But back to the big question: How did a twentysomething, who was raised Mormon, manage to effectively capture Milk’s journey through the city’s political system? One word: Patience.

“My stepfather was stationed in Fort Ord [in the ’90s] and it wasn’t a great place for a closet case to hang out,” Black says of himself. “I would come up to San Francisco and I started hearing this story from a theater director I was apprenticing under … the story of Harvey Milk. I was very surprised that I had never heard the story of an out gay man, much less one that had been celebrated by his city. I held onto that and tracked the progress of his story, and I saw it falling off—and his message falling off—and I thought it was time to do something to get it back out there.”

Black’s extensive research on Milk included absorbing the powerful 1984 documentary The Times of Harvey Milk, which nabbed an Academy Award for Best Documentary. It stoked the young screenwriter’s desire to create his own story.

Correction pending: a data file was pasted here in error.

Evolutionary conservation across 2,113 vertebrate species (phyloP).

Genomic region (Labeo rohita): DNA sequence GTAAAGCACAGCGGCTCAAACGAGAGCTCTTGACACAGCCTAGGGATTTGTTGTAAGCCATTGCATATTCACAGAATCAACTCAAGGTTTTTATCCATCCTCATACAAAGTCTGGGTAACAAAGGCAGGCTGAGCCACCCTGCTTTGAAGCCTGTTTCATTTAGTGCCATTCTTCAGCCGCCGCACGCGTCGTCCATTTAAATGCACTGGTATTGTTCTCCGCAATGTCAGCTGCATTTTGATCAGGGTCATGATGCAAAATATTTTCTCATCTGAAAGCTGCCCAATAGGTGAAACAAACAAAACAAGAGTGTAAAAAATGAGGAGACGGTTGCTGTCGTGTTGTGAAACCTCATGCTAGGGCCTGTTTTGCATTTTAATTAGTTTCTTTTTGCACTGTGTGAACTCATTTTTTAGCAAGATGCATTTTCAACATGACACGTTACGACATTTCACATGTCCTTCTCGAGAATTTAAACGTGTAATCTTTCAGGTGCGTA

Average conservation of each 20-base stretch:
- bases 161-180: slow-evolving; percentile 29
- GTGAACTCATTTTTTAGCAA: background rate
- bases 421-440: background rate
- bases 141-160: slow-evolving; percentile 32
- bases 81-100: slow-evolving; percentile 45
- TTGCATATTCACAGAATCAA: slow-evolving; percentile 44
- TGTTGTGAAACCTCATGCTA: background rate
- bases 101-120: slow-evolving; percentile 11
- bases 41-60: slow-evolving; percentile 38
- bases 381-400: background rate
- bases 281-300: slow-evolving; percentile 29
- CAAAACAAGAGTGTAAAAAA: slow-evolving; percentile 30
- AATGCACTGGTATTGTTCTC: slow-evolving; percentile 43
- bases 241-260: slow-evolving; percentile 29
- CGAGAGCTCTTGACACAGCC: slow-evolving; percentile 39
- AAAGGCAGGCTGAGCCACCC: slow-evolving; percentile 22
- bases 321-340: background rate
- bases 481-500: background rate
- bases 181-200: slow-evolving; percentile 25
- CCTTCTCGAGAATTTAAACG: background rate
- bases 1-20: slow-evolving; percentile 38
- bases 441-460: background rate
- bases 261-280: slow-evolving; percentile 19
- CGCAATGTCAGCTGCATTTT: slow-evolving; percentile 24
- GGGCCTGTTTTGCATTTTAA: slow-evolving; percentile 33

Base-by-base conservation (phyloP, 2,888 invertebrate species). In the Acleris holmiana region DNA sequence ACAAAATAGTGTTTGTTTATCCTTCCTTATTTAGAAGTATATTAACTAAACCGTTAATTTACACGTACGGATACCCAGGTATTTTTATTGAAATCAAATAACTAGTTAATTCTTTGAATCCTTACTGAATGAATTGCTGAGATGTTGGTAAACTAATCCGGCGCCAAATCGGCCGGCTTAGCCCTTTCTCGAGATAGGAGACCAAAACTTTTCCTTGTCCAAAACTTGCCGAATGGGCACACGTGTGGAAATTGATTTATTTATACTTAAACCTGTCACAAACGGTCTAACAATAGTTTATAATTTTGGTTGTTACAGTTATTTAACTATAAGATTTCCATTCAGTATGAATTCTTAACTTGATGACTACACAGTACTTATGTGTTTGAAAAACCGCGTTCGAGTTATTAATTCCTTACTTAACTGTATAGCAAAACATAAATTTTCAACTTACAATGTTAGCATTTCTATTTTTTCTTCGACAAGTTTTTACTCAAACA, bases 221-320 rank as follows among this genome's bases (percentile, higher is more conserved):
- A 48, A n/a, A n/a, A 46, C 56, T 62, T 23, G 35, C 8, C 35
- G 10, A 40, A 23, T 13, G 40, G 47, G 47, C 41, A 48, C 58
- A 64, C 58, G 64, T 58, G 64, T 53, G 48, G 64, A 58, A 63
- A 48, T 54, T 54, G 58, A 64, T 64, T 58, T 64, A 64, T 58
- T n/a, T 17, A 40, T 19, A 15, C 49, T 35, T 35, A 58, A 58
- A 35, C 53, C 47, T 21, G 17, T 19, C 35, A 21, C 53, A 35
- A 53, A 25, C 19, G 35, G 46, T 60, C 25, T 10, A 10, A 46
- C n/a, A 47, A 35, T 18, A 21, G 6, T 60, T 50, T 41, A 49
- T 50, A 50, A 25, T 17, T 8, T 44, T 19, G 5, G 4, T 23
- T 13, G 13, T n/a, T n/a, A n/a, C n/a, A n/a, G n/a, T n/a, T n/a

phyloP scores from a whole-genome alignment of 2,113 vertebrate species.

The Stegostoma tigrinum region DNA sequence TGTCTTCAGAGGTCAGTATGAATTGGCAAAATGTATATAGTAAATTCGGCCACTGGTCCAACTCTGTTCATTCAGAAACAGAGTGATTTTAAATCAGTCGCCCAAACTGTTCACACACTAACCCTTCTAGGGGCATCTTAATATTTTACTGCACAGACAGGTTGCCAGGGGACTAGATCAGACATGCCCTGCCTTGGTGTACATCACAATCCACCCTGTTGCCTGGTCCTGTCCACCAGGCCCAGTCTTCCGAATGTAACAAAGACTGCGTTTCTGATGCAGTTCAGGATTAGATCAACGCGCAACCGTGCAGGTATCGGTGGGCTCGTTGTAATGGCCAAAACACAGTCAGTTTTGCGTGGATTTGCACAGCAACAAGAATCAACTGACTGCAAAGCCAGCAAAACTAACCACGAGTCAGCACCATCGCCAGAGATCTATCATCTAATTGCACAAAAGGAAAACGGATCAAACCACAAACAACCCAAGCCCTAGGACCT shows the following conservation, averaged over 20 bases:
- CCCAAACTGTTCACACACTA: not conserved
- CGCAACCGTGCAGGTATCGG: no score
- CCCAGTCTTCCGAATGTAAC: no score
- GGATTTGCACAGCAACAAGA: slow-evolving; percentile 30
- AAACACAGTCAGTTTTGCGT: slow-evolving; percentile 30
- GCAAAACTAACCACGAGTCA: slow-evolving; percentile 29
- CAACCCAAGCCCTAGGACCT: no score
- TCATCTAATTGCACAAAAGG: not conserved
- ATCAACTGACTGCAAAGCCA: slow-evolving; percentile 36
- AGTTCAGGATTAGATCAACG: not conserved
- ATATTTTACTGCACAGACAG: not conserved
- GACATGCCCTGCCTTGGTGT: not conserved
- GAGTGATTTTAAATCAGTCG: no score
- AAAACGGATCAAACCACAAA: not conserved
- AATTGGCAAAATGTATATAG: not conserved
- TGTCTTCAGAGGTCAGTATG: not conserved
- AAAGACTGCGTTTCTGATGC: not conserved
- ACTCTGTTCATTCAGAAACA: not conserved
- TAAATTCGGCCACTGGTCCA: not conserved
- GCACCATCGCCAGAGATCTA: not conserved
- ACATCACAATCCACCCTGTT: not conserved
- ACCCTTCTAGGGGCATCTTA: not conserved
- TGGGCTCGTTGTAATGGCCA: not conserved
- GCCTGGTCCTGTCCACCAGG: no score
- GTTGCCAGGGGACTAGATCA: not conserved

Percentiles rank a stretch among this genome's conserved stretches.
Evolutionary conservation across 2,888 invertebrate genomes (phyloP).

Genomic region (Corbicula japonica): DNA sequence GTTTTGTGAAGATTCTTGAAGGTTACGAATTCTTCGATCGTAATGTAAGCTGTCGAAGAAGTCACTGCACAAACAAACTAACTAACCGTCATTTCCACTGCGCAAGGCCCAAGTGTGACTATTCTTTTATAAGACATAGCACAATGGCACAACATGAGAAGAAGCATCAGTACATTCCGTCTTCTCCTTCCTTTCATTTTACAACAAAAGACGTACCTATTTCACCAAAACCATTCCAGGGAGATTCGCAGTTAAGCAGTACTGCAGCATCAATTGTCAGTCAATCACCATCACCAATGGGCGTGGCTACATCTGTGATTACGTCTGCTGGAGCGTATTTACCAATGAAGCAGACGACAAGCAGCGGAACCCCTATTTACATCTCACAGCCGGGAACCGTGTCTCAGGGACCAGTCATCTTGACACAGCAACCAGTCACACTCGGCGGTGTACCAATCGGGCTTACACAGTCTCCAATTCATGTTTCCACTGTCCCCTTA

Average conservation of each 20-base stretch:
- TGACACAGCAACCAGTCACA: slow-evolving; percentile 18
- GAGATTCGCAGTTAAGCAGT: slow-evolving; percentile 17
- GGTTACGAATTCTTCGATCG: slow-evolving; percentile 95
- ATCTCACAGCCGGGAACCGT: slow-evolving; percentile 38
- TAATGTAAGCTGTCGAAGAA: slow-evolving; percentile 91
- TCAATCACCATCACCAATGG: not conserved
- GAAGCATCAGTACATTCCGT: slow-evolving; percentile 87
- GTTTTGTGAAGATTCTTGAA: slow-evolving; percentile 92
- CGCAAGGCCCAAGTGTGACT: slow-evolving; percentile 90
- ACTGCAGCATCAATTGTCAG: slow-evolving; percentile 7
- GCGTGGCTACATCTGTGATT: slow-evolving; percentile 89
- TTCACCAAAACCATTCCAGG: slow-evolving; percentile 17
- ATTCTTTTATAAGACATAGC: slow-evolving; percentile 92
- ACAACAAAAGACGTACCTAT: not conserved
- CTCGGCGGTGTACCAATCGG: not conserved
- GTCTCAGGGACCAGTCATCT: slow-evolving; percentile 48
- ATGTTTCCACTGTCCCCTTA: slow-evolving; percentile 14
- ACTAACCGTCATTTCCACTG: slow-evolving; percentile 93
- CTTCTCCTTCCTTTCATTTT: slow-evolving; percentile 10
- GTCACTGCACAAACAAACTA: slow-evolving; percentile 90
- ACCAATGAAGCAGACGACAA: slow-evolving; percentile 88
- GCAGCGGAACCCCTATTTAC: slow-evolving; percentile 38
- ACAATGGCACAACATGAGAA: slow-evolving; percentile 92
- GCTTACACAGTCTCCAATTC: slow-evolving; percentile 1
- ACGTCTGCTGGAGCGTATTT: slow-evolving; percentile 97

But timing and fate came into play. Behind the scenes, über producers Craig Zadan and Neil Meron (Chicago) had been sweating out their own Milk project based on a book by Randy Shilts (The Mayor of Castro Street) to no avail. Meanwhile, Black evolved creatively, eventually landed in Hollywood and, after working on numerous projects, worked his way into the writing mix of the HBO polygamy hit Big Love.  (Curiously, he was the only Mormon writer on the show’s staff.) But it didn’t stop the young screenwriter’s quest to bring Milk to life cinematically. He was so passionate about it, in fact, he’d often go back to his script-in-progress after working all day on Big Love.